Maybe, that’s just what happens when casual judicial language supplants casual legislation.

 

Proposed IRC §2704 Regulations? Fini

Wednesday, February 21, 2018

Levine Dispute Resolution - Proposed IRC

We have blogged on previously occasions about the Obama-era proposed regulations to tighten practices in valuing family-controlled businesses. Much of the last 14 months have been spent in public scrutiny and commentary of these proposed rules.

Our most recent entry was about presidential Executive Order 13789 (April 21, 2017), the United States Treasury Department that put the proposed §2704 regulations in its crosshairs, in the name of de-regulating business. In its 60-day interim report, Treasury identified including §2704 among eight “Regulations identified for burden reduction”. We wondered then how much the president, his cabinet, West Wing advisors – and all of their heirs -- stand to gain personally, by “unburdening” the American people in this way.

It appears that we now know the answer – or at least infer it: plenty!

On October 2, 2017, Treasury Secretary Mnuchin formally recommended withdrawing the §2704 proposals, as burdensome, unworkable and beyond IRS legal authority. We wish that the current government were not so rife with conflicts that self-dealing would not be our first thought, but it is, so it is. That, and their congenital need to trash anything that has the name “Obama” associated with it.

Politics and skepticism aside, many in the valuation community wish the proposed rules good riddance, too.

 

The SJC Weighs in on Self-Adjusting Alimony Orders and Recipient “Need”: Young v. Young, Part 9

Wednesday, February 07, 2018

Levine Dispute Resolution - Alimony

“Fair balance of sacrifice?”

In Young v. Young, the Supreme Judicial Court (SJC) imported a concept that it had previously coined in the case of Pierce v. Pierce.

In the latter, the SJC reviewed (and upheld) a modification judgment of the Probate and Family Court in which the judge had reduced, but not terminated, the payor’s alimony obligation after he had voluntarily reduced his income, and his resulting ability to pay, finding that the reduction achieved a “fair balance of sacrifice” between the parties.

This modification concept followed an original divorce judgment which occurred without regard to any such construct. Rather, as a matter of law, the original alimony orders were necessarily based on the wife’s “need”, the husband’s ability to pay and what the divorce judge concluded to be “fair and reasonable”.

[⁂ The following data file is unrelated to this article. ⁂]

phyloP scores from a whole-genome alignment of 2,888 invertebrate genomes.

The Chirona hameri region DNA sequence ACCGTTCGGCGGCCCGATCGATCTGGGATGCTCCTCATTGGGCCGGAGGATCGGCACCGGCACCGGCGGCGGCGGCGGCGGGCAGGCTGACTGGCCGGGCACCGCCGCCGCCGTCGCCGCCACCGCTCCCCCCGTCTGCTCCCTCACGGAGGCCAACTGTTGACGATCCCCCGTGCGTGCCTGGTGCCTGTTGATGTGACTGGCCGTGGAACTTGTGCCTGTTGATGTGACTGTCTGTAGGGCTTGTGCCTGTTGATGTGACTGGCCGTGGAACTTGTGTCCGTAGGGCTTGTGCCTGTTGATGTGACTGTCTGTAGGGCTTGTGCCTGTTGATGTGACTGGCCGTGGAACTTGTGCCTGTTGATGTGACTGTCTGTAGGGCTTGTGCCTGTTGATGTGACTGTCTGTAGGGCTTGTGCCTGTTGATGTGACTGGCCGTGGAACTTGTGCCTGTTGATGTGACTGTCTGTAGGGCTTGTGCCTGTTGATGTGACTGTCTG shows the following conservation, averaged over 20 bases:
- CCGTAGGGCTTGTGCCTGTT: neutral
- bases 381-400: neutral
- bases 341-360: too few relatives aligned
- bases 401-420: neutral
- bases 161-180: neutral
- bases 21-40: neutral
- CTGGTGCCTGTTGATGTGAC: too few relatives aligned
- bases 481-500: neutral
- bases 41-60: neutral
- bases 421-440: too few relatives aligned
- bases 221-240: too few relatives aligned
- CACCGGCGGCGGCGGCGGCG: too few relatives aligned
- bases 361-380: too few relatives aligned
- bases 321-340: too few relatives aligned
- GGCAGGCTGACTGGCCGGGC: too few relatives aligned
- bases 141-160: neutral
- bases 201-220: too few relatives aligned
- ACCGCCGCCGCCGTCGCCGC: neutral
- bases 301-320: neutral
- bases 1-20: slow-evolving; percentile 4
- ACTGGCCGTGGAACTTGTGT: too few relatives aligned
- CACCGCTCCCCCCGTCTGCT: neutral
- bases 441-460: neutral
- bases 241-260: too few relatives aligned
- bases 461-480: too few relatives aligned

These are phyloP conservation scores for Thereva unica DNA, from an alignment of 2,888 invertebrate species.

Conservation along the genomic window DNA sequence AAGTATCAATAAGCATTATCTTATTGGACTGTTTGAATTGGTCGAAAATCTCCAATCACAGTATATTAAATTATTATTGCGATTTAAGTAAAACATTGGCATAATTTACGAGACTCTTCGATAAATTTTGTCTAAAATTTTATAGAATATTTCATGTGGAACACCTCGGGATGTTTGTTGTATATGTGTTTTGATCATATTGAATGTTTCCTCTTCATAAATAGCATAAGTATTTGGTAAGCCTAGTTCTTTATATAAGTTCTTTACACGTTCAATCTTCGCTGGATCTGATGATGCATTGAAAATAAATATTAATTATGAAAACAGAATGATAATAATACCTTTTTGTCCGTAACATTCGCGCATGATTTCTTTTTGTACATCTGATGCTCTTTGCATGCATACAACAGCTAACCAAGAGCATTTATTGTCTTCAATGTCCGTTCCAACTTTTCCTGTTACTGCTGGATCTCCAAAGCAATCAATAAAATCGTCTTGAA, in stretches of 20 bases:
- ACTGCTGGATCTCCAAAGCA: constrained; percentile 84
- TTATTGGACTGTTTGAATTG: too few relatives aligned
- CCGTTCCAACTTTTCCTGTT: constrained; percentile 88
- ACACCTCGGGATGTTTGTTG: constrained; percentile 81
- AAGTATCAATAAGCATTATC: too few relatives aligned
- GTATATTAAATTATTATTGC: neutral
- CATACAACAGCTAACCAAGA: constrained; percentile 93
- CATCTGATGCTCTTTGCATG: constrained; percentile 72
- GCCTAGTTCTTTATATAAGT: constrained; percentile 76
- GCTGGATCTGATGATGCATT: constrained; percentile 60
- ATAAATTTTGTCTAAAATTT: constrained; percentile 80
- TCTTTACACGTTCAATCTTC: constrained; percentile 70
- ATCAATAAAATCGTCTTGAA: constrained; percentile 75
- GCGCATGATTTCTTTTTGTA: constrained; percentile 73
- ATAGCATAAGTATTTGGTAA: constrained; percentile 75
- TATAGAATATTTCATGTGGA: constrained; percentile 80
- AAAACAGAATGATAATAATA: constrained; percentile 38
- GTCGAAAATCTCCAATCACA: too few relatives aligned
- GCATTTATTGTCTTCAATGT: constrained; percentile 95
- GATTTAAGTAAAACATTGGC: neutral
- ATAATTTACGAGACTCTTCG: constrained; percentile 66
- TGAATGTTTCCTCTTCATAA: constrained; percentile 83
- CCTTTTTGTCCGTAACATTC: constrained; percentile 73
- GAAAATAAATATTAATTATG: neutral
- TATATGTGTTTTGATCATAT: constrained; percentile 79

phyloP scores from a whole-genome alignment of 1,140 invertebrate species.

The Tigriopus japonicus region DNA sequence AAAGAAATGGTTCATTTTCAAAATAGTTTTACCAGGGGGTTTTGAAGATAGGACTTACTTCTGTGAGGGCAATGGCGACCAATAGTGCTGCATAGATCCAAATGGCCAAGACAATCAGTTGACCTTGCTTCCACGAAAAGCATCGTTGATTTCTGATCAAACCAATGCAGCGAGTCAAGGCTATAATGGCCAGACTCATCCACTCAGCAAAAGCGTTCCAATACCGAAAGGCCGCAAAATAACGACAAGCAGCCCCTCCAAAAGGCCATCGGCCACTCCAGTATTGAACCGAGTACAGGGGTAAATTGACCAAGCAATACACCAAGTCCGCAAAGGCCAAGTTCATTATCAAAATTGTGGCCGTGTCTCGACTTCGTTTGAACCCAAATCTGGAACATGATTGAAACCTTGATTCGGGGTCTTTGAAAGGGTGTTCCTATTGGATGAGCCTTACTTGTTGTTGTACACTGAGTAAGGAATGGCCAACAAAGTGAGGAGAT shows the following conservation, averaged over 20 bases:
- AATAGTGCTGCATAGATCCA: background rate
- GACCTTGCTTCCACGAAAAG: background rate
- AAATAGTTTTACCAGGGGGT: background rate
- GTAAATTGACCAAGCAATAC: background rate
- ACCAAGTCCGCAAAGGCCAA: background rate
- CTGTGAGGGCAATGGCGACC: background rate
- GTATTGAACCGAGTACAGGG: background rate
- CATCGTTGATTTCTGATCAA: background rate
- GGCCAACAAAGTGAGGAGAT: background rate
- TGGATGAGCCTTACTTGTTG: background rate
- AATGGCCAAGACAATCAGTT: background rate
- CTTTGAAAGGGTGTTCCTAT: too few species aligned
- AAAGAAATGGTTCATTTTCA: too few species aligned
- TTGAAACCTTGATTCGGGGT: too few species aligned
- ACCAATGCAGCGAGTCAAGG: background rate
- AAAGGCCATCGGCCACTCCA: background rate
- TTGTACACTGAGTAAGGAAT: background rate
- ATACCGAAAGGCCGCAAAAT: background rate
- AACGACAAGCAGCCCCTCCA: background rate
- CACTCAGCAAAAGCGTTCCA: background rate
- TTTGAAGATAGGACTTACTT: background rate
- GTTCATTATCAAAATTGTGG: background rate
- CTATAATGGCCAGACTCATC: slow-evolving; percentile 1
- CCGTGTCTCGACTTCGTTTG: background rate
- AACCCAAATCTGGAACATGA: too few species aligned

The Pierce court’s crafting of “fair balance of sacrifice” focused on the husband’s need to bear up under the circumstances of his own making, even if it felt to him as payor that he had paid quite enough alimony and he deemed the court’s modification judgment to be onerous in his current circumstances.

In the intervening years, the Alimony Reform Act (ARA) (eff. 3.1.12) introduced a formal range of maximum presumed alimony in M.G.L., ch. 208, §53(b) (since deemed the lawful and reasonable presumptive order by appellate case law), without any reference at all to the theme of “sacrifice”.

Rather, by comparing “need” to the maximum of 30-35% income differential, the legislature recognized that there is often not enough income in a case to sustain the marital station in two households, and formalized a longstanding practice of equitably sharing income, after presuming the tax leveraging of IRC §215 (which may or may not survive the 115the U.S. Congress). This is completely consistent with case law that establishes that a recipient has no guarantee of unchanged lifestyle, if the payor can’t provide it.

The equitable sharing of income can be a useful construct both in acknowledging that the parties can’t necessarily maintain the marital standard post-divorce; and in explaining why a payor will inevitably keep more of his or her income than the recipient will receive, because of the post-judgment efforts required to earn the money that funds spousal support.

But a “fair balance of sacrifice”? Where the vast bulk of divorce cases resolve with equal division of assets and debt, how can the same concept justify an unequal division of income, at the time of equitable distribution?

We are not advocating for the equal division of income, and it is not a result that will ever be required in our time. But was it helpful for the SJC to gratuitously introduce a standard that the legislature neither enunciated nor necessarily implied? Was it necessary support for its central outcome in Young? Will it now complicate cases with another subjective standard about which to fuss?

No, no and we’re afraid so.